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Realizing Our Own Ignorance

Becoming Religious at Harvard

By Spencer W. Glassman, Crimson Opinion Writer
Spencer W. Glassman ’23-’24, a Crimson Editorial Editor, is a History concentrator in Leverett House. His column, “Becoming Religious at Harvard,” runs on alternating Wednesdays.

My mother frequently told me that at every age she thought she had the world figured out, but as she got older, she realized how little she knew.

I was deeply nervous that I would be guilty of the same pretension. The trick I had up my sleeve was that she had told me this at a young age. Since I was aware of my ignorance, I wasn’t ignorant at all. I would tell myself, “Oh Spencer, you know so little,” in the front of my consciousness, but a little deeper down I would say, “Of course, since you are aware of that, you’re far ahead of your age.”

Such a realization is necessary, but it can be paralyzing. What can we do in this infinite cycle of ignorance and arrogance? How can we emerge with any claim toward a better understanding of the truth and toward becoming more mature people without a simultaneous nullification of our whole endeavor toward knowledge?

We must cede some of our epistemological autonomy. There are two ways to approach an old text: we can either look at it and find one thing that is heinous or stupid and then dismiss the whole endeavor, or we can presume that there is something wise in it and then take the burden upon ourselves to discover what that nugget of wisdom is. If we assume our own correctness and simply look at history, literature, philosophy, and religion to confirm our priors, we have utterly failed.

I once heard a story that a prominent rabbi was on a plane sitting next to an evolutionary biologist. His grandchildren kept running back and forth, asking him, “Can we get you anything?” and “Are you alright, Grandpa?” The eagerness of the rabbi’s grandchildren to help their elder perplexed the professor. Most kids nowadays, he thought, are caught up with their personalized entertainment and are far more inclined to make demands on their parents than to offer assistance.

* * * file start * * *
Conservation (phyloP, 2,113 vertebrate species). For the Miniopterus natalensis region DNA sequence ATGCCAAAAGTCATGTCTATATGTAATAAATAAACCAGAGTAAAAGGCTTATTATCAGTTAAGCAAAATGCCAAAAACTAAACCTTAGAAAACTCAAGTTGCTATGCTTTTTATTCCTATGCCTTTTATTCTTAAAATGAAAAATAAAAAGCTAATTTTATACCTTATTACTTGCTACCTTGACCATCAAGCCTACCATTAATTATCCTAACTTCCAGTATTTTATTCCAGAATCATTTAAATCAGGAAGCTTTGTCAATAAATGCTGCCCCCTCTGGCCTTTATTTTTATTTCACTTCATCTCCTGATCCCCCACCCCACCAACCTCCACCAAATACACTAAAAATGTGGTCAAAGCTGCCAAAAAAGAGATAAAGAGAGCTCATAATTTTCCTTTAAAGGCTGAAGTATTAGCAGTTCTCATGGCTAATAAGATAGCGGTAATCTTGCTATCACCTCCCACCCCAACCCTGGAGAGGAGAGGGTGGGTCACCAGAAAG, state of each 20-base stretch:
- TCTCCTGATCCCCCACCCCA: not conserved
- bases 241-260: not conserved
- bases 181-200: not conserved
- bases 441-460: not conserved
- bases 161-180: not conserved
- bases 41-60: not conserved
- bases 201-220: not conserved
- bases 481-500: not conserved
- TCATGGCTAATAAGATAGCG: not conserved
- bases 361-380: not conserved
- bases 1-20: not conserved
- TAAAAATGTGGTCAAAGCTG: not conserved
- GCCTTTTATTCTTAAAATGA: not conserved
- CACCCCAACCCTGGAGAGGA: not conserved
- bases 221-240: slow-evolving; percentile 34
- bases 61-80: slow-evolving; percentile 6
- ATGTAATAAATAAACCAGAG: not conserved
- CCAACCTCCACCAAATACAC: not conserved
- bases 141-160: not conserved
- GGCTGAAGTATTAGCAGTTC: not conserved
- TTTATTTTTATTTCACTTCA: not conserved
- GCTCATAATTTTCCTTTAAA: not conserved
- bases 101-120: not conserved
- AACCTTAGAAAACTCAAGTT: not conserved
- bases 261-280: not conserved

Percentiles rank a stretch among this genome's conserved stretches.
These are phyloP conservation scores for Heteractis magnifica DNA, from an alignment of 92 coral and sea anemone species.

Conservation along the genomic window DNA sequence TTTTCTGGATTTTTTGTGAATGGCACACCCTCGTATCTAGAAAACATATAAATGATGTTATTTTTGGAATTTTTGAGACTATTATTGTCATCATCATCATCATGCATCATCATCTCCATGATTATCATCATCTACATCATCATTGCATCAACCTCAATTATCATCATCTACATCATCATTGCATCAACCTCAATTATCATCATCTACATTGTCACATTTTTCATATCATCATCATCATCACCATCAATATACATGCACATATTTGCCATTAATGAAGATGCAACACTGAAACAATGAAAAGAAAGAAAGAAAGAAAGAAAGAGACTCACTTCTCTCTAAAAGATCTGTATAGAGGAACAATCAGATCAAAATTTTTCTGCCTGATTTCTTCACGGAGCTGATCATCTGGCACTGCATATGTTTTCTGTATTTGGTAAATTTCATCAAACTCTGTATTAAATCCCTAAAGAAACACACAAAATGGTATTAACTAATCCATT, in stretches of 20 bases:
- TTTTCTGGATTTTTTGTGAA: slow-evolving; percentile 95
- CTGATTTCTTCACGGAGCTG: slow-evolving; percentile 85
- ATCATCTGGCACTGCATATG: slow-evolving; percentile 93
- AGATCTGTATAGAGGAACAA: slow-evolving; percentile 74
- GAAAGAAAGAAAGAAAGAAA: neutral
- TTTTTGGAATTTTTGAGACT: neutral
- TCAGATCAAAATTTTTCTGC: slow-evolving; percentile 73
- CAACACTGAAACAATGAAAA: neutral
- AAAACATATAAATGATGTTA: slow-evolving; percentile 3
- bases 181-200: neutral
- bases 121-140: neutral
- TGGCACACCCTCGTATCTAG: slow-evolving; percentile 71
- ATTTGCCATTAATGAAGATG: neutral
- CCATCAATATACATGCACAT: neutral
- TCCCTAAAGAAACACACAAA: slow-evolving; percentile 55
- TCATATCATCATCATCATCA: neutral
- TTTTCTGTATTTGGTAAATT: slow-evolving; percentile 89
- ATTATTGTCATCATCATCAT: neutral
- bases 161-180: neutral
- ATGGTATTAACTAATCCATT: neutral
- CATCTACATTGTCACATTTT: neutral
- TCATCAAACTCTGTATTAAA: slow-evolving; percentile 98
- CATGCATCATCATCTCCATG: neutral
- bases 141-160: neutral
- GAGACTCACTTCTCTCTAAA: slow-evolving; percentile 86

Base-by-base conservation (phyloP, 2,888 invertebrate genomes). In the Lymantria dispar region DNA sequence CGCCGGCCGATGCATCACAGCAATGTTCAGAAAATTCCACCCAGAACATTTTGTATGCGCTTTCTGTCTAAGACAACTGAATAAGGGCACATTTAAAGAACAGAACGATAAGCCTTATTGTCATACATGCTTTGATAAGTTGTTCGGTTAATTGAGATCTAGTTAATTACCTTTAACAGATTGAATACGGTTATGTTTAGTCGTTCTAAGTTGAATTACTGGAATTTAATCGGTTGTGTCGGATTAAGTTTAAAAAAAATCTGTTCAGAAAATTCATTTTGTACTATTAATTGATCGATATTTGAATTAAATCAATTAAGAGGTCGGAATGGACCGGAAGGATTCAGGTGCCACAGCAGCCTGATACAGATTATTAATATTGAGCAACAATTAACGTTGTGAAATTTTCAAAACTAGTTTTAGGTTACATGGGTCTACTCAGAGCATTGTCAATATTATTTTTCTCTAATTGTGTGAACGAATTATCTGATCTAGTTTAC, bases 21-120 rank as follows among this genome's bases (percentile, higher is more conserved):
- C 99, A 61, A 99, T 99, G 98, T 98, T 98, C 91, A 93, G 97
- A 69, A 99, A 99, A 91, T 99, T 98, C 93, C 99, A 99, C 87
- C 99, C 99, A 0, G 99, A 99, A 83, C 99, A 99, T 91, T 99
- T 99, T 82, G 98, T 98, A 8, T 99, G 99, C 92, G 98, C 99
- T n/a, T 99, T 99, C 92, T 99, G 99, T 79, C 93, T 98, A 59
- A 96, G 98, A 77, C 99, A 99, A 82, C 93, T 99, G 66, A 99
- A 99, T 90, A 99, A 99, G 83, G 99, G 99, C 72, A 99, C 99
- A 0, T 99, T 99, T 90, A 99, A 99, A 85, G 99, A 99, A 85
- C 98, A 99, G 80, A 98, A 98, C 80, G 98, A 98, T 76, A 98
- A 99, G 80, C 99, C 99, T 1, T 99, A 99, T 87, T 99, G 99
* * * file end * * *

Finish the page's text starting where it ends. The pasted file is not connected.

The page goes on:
So he asked the rabbi, “Why is it that your grandchildren keep coming over here? How did you raise them differently?”

“Ahhh,” said the rabbi. “In your field, you teach that each generation gets better. They are smarter, morally superior, more evolved. In my religion, we believe that each generation gets further and further away from the revelation of the Torah, so they cling onto me as a vestige of that which has been lost.”

While this story may be apocryphal, it embodies the stark difference between the religious attitude toward knowledge and that expounded by modern science. However, the attitude expressed by the rabbi doesn’t mean that we don’t understand math or science better than we did a thousand years ago; nor does it mean that we can’t make moral progress in society. Rather, the Jewish concept of yeridas hadoros (literally “descent of generations”) emphasizes that as each generation passes, we are further from the original Revelation at Sinai — but at the same time, each subsequent generation is elevated because they are closer to the final redemption.

This is all to say that we need to look back for wisdom and knowledge of the truth, but look forward for character development and social improvement. We can change as individuals and as a society, but we must be humble in that process, understanding that there are many people far more intelligent and more thoughtful than us who contributed ideas necessary for that process of improvement.

We are on Earth for a pretty short time, and we use vanishingly little of it to learn things. In arguing that we should look back for knowledge, I don’t mean to say that our parents or grandparents are exponentially closer to the truth than we are. In fact, they could be just as ignorant. However, we must treat previous generations with reverence rather than contempt. They have had a lot of time to think about the world, and we must not dismiss their writings because there were morally reprehensible political movements contemporaneous with them. There are morally reprehensible political movements in our time; should our greatest thinkers be cast off for being in their era?

We must always attempt to read and to learn with the attitude that “I know practically nothing, and this person has at least one thing to teach me.” Self-recognition of our own ignorance should not lead to hopelessness regarding our own education. It must be an imperative towards an endless quest for knowledge.

Spencer W. Glassman ’23-’24, a Crimson Editorial Editor, is a History concentrator in Leverett House. His column, “Becoming Religious at Harvard,” runs on alternating Wednesdays.

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